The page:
My college application process was a mess. I did everything wrong: saved essays for the last minute, dragged my feet leading up to deadlines, and let other people sit in the driver’s seat. But my biggest offense was not thinking critically enough about my college list; in fact, I think dropping the ball on that step informed my lack of commitment later in the process. With more thought and dialogue, I could have gone in to senior year feeling excited about filling out applications and empowered in my decisions.
So, my sophomore and junior friends, here are some tips about crafting your list: things I wish I’d known.
Talk to more people than you think you should: There are certain “go-to’s” when we think about the college process–typically our parents and our School Counselors. My counselor had quite a large case load and was not particularly helpful in brainstorming schools I should consider. However, I was lucky to have parents and a sister who attended four-year colleges, and I relied on them for most of my information. That was helpful and ultimately brought me to Tufts… but it was a small sample pool. So my advice to you is: expand your scope. If you admire your English teacher, stay a few minutes after class one day and ask her about her college experience. She sees you in an intellectual environment every week and may have some insight into a university environment in which you would thrive. Do your parents or siblings have friends who have interesting jobs or cool perspectives? Ask them out to coffee! Figure out what was important to them when applying to college. When you do your research for a class, you check many sources. This process should be no different.
Start locally: Before any big trips to look at schools, you should have an idea of what you like, and what you don’t. That way, you’re not taking two days off from school to drive eight hours down to DC to look at a school in the middle of the city when in fact you feel overwhelmed by city campuses in general (sorry Dad). A few low-stress local visits – on a random Saturday, or a weekday morning during school break – can inform future trips in an important way. Try touring one large institution in the city and one small liberal arts school outside of it – both an easy day trip away if that’s accessible to you – to get a feel for what you’re looking for. Did you like the feel of a large institution or a small one? How do you react to different “personalities” and does that tell you something about the vibe you’re going for? Answering these questions early can shape where you go next and why. If these local visits are not accessible to you, see my next tip, and ask more questions before scheduling college visits!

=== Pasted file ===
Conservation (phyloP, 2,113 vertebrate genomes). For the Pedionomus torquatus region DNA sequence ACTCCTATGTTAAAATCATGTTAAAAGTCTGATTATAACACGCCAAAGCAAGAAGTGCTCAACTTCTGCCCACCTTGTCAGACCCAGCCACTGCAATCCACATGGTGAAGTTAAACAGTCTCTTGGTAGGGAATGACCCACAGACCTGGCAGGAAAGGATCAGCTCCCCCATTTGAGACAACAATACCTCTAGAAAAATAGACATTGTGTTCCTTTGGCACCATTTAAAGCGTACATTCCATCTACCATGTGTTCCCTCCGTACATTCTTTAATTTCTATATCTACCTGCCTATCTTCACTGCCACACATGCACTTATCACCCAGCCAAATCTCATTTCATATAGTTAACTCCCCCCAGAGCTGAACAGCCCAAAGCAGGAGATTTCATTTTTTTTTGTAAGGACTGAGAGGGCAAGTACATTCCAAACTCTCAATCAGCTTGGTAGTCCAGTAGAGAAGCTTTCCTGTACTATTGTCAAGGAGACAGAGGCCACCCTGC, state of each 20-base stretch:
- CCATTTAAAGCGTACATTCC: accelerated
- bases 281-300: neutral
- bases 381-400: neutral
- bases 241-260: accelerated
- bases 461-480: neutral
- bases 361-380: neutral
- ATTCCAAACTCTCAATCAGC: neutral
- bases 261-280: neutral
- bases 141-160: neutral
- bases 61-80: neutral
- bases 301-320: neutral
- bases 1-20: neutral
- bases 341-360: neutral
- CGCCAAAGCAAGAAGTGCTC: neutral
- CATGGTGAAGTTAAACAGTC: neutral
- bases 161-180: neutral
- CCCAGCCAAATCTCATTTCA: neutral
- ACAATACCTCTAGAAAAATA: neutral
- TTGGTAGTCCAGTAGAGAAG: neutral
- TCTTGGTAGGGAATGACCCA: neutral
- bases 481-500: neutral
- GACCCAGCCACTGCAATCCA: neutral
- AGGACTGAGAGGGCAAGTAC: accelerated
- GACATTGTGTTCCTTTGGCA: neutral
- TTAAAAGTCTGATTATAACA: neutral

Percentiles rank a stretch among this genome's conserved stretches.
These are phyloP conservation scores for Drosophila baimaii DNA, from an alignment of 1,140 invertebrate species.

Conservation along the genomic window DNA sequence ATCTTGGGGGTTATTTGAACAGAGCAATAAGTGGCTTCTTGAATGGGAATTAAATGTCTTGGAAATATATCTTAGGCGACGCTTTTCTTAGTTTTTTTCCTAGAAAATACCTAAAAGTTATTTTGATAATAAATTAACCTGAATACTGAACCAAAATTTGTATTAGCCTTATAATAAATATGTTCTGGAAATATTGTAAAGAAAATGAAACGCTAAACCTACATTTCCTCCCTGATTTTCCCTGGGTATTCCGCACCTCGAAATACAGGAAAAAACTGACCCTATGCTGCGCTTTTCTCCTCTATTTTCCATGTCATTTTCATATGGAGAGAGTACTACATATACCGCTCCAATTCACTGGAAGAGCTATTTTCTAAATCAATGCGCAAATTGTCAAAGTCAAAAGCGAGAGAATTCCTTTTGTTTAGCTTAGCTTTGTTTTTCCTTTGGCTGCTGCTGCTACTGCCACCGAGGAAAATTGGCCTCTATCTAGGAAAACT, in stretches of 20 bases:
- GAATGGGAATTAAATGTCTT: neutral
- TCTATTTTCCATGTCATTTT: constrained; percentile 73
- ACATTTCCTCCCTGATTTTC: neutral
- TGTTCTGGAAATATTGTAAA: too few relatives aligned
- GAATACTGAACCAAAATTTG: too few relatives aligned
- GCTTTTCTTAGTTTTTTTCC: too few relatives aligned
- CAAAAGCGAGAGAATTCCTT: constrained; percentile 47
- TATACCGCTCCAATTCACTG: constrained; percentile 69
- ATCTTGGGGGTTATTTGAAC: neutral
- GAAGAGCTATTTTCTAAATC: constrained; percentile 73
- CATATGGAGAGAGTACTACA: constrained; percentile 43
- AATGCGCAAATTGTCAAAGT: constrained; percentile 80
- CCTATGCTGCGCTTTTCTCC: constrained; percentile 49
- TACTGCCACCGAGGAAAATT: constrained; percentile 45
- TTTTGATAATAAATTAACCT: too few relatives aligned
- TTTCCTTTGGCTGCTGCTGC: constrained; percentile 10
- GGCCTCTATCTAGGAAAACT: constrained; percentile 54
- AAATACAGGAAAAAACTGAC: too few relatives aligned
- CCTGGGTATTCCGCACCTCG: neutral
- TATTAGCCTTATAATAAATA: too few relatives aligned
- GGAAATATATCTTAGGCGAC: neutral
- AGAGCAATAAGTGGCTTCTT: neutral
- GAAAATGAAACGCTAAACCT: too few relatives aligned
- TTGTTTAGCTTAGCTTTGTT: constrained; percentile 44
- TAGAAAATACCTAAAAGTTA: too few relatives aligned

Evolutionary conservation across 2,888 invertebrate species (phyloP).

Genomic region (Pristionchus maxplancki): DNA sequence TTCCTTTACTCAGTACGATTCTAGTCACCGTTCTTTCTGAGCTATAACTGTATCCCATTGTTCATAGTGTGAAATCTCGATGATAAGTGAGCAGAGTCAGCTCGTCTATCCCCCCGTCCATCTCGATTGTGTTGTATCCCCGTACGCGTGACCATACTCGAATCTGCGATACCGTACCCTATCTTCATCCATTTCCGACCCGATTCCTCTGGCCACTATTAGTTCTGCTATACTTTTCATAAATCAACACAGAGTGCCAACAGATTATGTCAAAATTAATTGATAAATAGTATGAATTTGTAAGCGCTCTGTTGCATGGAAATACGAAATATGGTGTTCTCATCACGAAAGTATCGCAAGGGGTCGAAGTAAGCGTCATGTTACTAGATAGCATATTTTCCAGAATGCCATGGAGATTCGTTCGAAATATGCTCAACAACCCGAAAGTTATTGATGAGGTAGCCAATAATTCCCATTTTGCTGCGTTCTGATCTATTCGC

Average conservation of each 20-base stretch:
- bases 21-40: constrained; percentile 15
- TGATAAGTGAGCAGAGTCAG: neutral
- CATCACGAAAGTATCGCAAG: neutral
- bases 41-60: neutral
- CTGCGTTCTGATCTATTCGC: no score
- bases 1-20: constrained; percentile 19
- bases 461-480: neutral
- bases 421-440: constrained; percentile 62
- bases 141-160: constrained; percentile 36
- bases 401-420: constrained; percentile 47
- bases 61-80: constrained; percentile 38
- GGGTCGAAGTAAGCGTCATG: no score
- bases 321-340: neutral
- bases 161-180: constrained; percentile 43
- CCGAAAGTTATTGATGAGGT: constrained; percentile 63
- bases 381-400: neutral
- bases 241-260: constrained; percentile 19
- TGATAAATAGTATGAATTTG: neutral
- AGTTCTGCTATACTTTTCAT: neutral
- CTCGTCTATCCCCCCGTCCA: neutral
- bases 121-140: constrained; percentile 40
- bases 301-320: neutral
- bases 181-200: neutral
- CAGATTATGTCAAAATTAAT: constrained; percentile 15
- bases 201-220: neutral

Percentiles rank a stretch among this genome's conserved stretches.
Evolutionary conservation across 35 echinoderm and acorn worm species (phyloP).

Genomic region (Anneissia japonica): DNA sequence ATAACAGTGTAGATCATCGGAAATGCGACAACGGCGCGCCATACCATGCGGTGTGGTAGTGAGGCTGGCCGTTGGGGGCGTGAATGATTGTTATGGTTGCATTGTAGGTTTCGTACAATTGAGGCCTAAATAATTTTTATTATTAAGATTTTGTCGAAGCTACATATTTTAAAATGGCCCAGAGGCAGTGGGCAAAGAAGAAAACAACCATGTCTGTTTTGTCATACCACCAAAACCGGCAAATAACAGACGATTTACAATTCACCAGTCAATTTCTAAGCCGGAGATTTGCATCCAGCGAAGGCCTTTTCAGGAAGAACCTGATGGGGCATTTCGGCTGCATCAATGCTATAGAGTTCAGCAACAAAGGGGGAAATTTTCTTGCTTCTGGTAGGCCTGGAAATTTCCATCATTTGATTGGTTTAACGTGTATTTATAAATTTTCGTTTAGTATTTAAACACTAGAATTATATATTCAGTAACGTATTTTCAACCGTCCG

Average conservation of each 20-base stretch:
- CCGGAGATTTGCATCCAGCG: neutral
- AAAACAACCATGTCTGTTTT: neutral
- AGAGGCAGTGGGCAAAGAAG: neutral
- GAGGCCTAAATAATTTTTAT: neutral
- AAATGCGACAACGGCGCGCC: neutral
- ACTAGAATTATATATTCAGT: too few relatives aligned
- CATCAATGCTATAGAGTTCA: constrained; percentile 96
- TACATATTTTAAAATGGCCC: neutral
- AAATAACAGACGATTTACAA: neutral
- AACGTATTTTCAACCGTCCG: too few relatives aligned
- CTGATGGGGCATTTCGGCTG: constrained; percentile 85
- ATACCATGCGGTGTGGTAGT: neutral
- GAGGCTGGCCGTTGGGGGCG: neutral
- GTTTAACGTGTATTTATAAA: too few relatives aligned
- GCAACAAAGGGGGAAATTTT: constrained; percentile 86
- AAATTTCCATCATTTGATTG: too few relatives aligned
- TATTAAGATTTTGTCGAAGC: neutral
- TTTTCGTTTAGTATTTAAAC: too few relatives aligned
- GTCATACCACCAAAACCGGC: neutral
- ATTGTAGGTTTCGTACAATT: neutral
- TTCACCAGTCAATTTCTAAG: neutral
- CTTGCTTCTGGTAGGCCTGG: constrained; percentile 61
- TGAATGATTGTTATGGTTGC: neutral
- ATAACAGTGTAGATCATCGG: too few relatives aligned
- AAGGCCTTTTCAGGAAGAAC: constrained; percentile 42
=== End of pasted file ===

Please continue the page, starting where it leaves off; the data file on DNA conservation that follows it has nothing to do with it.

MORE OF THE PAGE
Ask questions: “I kind of liked X College, what other schools should I be looking at that have a similar vibe?” “You went to a School of Engineering? I like math and science but am not sure about engineering; how did you know?” “Do you know anyone who went to University Y? What did they think?” Ask these questions of whomever you can. When you tour a school, ask your guide questions that you actually care about: How would you describe your friends here? What do you do on the weekends? What has been your favorite class? Gathering information is always a good thing, and apathy can lead to lazy decisions later. So ask questions, early and often.
Own your process: I let my mom take the reins when it came to setting up college visits. I let her decide what campus we’d see, sign up for the information session, and drive me there. Don’t make the same mistake I did. If you are going to leave home, live in a dorm, create your own schedule and keep yourself motivated and healthy for four years, you need to own the process from the beginning. You can decide there’s a school you want to look at; you can visit its website and book your own visit; and you can call their office to ask that burning question about one of their programs. At the very least this makes you feel more motivated and responsible when it comes time to fill out the application, because your relationship with the school has already begun.
Don’t let high school social pressures dictate your list: Just because you don’t like that kid from your high school who went to X University two years ago does not mean you won’t like the entire school. Just because you overhear someone “popular” talking about how they can’t wait to get away from the East Coast doesn’t mean you should be looking at schools that weren’t previously on your list, simply because they’re further away from home. Just because you hear that twenty other people from your school are applying to College Y does not mean you shouldn’t apply because there’s too much competition. This is a time to focus on you, so don’t let social pressures dictate your next four years. Look inward; it’s harder than it sounds, but if you can do it now, you’re setting yourself up for a happier, healthier life in college and beyond.
There you go! Learn from my mistakes, friends: the work you put in now will make the process better down the road. Happy hunting!